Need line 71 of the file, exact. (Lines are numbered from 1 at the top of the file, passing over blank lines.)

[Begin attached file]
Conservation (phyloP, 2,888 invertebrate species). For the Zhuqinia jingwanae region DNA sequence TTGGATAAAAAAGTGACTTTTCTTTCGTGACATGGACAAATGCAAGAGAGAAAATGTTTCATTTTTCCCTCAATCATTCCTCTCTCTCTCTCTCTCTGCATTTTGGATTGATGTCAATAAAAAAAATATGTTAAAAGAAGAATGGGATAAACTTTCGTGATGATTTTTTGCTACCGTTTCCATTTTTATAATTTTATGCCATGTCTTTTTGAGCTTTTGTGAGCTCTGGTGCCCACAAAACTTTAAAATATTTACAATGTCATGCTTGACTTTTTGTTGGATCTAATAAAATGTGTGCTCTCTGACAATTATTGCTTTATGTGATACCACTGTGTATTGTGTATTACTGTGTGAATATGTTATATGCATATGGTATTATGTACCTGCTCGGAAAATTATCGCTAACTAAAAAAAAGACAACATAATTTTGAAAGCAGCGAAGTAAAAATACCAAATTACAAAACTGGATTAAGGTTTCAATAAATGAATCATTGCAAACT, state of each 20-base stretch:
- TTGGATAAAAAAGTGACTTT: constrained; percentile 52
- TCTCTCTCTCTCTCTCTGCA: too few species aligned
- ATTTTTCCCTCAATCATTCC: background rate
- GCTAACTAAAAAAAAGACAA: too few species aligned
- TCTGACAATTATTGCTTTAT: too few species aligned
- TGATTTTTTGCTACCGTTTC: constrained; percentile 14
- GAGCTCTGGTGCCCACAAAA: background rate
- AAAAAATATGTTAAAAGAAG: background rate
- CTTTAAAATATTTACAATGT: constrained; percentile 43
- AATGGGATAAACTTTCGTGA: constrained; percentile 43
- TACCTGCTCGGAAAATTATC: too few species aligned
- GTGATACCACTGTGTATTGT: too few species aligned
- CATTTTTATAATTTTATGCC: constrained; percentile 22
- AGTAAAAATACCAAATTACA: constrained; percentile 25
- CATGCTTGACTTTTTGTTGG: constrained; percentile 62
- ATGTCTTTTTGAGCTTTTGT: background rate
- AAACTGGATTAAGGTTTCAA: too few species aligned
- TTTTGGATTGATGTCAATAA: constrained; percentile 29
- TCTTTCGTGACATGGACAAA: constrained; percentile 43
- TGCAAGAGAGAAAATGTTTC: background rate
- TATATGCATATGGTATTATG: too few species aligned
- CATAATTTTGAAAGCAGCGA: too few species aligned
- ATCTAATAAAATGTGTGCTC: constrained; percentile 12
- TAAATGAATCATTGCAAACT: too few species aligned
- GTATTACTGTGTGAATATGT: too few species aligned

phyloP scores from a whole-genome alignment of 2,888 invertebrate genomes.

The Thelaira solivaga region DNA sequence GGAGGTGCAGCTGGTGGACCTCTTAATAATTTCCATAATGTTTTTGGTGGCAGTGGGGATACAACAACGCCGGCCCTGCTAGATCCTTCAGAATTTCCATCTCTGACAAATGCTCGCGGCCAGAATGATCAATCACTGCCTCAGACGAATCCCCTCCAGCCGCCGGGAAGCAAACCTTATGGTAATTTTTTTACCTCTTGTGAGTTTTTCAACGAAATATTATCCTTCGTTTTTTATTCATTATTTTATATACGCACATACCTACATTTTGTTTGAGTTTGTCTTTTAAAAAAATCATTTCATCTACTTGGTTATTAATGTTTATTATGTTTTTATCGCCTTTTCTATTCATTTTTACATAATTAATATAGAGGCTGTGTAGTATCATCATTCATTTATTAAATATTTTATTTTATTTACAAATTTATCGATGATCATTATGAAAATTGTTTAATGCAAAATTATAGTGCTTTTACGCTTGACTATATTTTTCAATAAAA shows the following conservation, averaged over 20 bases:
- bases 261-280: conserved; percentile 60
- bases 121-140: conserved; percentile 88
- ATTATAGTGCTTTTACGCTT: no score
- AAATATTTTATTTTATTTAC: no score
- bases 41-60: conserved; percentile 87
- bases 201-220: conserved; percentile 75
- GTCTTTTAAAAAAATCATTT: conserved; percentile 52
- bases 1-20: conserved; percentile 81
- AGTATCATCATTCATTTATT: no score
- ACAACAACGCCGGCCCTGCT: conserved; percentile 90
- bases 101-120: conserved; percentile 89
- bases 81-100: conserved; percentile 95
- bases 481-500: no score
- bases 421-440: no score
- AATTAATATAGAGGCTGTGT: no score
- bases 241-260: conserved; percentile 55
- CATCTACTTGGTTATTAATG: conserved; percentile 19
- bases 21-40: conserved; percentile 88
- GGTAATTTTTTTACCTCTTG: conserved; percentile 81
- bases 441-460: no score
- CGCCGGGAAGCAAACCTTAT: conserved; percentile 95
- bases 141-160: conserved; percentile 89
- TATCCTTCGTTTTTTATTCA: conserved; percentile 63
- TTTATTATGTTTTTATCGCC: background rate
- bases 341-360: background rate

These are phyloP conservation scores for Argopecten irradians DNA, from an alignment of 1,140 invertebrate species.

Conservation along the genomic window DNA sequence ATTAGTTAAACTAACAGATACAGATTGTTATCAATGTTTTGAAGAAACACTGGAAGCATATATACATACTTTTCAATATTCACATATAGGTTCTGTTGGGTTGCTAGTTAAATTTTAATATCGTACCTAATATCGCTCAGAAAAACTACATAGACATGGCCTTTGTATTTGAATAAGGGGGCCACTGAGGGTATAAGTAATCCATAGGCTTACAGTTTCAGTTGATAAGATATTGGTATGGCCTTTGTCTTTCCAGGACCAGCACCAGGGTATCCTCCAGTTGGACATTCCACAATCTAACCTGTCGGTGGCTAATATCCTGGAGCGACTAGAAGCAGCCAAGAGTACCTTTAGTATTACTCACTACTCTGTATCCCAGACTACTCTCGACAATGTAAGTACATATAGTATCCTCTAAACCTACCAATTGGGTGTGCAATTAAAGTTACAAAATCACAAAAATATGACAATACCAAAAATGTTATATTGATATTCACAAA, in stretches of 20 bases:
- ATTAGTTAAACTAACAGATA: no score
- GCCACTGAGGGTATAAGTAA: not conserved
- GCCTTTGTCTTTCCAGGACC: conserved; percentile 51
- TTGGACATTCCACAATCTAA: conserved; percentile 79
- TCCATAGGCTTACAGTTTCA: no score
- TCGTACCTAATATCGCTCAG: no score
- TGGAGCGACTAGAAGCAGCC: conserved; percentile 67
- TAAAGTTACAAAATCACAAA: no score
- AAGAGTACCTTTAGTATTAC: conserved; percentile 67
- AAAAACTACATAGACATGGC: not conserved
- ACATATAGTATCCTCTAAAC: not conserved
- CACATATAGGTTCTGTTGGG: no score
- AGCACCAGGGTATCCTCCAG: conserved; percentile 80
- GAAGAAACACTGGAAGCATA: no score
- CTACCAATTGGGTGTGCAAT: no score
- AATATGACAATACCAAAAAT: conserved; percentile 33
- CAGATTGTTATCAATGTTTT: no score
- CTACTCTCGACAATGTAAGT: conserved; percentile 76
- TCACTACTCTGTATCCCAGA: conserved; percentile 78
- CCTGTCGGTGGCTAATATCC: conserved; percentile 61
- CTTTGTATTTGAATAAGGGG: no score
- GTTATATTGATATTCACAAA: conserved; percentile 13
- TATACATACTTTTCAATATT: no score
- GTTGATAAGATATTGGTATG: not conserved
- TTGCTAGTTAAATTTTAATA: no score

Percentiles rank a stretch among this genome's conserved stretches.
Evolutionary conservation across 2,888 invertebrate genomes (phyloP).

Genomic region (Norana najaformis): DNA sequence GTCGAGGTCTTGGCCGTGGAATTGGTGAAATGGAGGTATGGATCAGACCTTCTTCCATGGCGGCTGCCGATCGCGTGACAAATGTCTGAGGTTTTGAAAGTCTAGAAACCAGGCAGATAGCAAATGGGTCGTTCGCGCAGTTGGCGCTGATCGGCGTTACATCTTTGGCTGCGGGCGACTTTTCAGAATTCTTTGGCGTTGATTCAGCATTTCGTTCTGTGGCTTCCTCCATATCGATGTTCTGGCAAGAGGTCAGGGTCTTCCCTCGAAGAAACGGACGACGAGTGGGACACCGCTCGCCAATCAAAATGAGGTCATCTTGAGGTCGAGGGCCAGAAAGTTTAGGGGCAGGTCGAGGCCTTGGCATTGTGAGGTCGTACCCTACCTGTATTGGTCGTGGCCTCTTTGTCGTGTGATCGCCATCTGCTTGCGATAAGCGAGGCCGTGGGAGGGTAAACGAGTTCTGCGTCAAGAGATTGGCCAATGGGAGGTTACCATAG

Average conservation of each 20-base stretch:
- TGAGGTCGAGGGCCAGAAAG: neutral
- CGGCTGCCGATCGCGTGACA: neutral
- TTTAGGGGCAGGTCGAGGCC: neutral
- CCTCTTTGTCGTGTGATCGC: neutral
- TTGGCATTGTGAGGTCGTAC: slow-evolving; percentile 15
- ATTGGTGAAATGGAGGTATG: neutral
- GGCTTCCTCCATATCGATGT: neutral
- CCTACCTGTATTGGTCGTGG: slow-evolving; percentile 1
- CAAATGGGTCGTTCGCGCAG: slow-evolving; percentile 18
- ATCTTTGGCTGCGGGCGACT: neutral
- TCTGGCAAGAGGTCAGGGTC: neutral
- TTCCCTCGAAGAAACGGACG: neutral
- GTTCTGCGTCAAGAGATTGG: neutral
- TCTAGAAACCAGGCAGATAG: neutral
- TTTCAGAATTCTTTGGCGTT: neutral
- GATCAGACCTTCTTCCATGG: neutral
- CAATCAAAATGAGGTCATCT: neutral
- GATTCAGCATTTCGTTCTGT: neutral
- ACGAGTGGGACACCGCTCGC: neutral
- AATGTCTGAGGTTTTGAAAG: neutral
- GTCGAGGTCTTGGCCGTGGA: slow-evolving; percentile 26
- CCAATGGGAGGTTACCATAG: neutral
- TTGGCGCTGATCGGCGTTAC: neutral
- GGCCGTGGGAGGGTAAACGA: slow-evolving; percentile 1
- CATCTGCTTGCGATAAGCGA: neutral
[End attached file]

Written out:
- AATATGACAATACCAAAAAT: conserved; percentile 33